The Investment Scientist

Asset Allocation Return Report: 40/60 Portfolio Model

Posted on: July 22, 2011

MZ Capital 40/60 Portfolio Model

This report shows the construct and performance of a 40/60 model portfolio.

Asset Classes and Fund Selection

There are six asset classes in this portfolio model. The asset allocation is implemented using DFA funds, as shown in the table 1. I explained why DFA funds are better than Vanguard funds here. 

Table 1: Asset Class Funds
Asset Class Percentage Funds
US Equity 10% DFFVX – US Targeted Value Fund
International Equity 10% DISVX – International Small Cap Value Fund
Emerging Markets 10% DFEVX – Emerging Market Value Fund
REIT 10% DFREX – Real Estate Securities Fund
TIPS 20% DIPSX – Inflation-Protected Securities Fund
Treasuries 20% DFIHX – Short-Term Treasuries Fund
Muni Bonds 20% DFSMX – Short-Term Muni-Bond Fund

Note that the equity allocation is tilted toward small cap value, while bond allocation stays clear of credit and duration risks.

Performance Stats

The tables below summarize performance stats for the trailing year and since inception on 1/1/2007.

Table 2: Performance Stats for Trailing Year
Report Date 1-year ret vs. S&P 500 Turnover Volatility Beta Alpha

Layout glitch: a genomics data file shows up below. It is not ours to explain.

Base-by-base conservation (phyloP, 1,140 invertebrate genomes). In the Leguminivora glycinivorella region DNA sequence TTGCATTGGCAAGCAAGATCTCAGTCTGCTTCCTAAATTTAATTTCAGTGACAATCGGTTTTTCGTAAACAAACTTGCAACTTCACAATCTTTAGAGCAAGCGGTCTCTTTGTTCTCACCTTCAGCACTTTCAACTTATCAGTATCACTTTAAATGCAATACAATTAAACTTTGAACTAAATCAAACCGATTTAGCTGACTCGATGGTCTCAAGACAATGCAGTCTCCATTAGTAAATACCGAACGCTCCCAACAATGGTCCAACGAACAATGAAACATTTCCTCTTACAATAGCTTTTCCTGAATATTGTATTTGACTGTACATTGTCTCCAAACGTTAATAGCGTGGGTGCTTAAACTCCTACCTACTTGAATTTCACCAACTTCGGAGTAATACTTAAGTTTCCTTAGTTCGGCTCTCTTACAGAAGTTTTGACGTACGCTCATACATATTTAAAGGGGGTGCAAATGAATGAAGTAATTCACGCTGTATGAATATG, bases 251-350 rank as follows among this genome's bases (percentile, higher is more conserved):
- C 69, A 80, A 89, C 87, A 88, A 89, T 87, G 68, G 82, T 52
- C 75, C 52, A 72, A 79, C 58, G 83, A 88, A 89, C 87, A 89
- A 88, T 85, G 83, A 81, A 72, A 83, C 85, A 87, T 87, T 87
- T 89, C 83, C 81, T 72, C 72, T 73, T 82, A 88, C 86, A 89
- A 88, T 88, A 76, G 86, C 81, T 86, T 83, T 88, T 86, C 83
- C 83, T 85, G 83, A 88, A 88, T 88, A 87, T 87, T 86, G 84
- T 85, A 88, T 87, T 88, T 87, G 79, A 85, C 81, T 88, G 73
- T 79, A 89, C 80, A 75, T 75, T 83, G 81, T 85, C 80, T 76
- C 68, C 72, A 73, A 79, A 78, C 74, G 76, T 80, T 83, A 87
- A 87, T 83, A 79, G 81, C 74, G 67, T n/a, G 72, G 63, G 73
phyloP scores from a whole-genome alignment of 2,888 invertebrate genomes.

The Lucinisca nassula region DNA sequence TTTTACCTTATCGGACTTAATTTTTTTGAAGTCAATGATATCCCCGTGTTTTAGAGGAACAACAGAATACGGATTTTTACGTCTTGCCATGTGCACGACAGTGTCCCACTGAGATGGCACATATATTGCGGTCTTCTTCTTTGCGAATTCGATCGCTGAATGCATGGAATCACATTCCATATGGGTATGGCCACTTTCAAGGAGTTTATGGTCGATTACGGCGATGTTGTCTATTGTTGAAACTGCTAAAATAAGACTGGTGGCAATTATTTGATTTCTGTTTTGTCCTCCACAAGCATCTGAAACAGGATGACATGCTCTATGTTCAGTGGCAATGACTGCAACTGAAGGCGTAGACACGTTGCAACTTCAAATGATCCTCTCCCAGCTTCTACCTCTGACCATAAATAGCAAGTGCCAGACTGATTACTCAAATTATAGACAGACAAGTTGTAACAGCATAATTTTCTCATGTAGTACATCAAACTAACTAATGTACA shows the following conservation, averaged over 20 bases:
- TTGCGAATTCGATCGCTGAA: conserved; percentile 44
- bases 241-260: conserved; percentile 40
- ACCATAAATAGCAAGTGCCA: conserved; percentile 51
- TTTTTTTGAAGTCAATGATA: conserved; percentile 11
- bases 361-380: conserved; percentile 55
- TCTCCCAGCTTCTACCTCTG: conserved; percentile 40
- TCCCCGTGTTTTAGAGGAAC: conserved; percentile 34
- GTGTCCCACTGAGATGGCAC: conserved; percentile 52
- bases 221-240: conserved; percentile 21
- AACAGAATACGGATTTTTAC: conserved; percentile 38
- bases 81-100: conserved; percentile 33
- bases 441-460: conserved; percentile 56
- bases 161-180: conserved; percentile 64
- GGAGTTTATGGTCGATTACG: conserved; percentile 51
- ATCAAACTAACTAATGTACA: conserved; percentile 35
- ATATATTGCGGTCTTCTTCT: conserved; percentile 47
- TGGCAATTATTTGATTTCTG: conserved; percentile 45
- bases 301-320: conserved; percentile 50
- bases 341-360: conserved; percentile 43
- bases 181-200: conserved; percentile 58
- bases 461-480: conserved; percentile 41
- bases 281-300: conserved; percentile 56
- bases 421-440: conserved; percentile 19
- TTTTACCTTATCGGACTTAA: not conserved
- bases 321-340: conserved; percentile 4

6/1/2011 15.07% -12.37% 4.31% 6.01% 0.57 +3.58%
Table 3: Performance Stats Since Inception 1/1/2007
Report Date Annual ret vs. S&P 500 Turnover Volatility Beta Alpha
6/1/2011 5.14% +4.32% 6.38% 11.27% 0.52 +4.15%


Turnover is the annualized percentage of portfolio sold during the period. Turnover has a direct bearing on capital gains tax. The lower the turnover, the more tax efficient the portfolio is. Note how low the turnover of this model portfolio is!

Beta measures the market risk of the portfolio with the S&P 500 index as the proxy for the market. The portfolio has about 90% of the market risk.

Alpha measures the access return of the portfolio given its beta.

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2 Responses to "Asset Allocation Return Report: 40/60 Portfolio Model"

Love the blog in general. However I have a question. Wouldn’t including the international and corporate bond finds make the above allocation more diversified, especially given the potential of downgrade in the US gov rating and possibility of higher interest rates?

The answer is yes. The portfolio is a simplified version of what i actually implement for my clients. I can’t show my hands completely.

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Michael Zhuang is principal of MZ Capital, a fee-only independent advisory firm based in Washington, DC.


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